Ann Arbor's debate a few years ago about limiting rental conversions in South Burns Park, it turns out, was minor compared to the decades-long power struggle in Newark, Delaware. Gumprecht describes how a home owner-dominated city council progressed from limiting the number of people allowed to share a rental unit (eventually settling on three, half Ann Arbor's limit) to requiring eviction of tenants repeatedly convicted of noise offenses or disorderly conduct. When that failed to stem the tide of University of Delaware students moving out from campus, he writes, the city passed "an ordinance that prohibited new student rentals within a specified distance (usually 500 feet) of existing student rentals in single-family neighborhoods."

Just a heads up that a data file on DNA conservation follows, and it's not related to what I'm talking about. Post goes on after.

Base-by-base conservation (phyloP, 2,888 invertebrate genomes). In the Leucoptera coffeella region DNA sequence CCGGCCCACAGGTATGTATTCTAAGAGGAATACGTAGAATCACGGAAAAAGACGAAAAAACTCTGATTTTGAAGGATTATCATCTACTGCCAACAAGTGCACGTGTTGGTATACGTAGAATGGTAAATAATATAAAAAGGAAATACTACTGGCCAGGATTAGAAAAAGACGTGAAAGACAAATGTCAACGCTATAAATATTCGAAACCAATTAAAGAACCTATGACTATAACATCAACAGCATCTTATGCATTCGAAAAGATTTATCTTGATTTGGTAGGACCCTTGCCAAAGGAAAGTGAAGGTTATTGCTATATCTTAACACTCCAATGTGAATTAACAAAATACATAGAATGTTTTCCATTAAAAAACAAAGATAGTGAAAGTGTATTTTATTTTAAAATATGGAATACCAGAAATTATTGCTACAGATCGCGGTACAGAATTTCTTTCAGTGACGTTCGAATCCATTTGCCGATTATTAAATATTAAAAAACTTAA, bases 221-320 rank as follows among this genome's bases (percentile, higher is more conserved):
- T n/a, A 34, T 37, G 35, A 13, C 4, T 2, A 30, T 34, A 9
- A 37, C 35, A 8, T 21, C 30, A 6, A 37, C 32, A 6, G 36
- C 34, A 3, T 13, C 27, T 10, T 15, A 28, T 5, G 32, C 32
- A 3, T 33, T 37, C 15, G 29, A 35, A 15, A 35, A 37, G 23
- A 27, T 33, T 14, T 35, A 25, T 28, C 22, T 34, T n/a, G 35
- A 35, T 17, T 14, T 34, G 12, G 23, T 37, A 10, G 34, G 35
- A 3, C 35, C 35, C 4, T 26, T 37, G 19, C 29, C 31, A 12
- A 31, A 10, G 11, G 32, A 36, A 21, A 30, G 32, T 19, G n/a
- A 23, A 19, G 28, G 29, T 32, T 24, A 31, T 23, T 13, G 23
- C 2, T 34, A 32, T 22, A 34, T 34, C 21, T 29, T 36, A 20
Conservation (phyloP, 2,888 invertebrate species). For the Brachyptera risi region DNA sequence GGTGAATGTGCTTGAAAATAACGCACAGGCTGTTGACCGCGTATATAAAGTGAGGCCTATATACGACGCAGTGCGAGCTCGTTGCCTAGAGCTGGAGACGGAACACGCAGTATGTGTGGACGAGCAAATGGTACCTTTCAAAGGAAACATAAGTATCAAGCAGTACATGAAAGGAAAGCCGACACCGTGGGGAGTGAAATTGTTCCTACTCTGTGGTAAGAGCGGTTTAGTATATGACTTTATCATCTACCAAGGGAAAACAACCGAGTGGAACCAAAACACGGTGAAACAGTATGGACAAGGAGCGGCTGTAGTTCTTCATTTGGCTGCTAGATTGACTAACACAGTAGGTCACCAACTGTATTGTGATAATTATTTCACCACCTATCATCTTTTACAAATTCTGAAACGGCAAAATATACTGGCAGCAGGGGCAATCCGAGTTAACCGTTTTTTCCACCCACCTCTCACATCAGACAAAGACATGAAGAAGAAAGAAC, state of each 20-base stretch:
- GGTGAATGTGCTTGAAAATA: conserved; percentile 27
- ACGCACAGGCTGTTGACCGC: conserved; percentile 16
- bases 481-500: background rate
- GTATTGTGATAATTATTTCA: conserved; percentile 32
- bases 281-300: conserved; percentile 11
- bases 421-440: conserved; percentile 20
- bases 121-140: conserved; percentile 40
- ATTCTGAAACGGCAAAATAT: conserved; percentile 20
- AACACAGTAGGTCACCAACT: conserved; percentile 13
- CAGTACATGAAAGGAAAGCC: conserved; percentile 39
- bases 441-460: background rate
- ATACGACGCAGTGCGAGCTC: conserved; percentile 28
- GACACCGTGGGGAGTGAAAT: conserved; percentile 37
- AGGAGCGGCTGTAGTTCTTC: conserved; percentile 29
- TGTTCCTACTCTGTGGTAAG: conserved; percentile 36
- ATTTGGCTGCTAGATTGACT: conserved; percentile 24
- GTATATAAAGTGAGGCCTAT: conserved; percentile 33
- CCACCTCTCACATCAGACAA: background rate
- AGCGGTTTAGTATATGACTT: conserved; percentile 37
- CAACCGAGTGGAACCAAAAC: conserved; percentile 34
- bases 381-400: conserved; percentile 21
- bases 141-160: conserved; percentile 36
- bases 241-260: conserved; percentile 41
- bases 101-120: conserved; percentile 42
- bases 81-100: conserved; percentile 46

While moving legally to limit the student ghetto, Newark, like Ann Arbor, also pressed the university to build more housing, and approved large new apartment buildings close to campus. Reflecting similar pressures and opportunities around the country, Newark's University Courtyard complex was created by the same national company that last year opened the Courtyards on Plymouth Road in Ann Arbor--reusing both the name and the architectural style.
Because they face so many of the same issues, politics in other college towns often plays out as a sort of alternative political reality. In both Ann Arbor and Boulder, for instance, city leaders tried to ban old couches from student front porches--but while Ann Arbor's effort failed, Boulder's passed.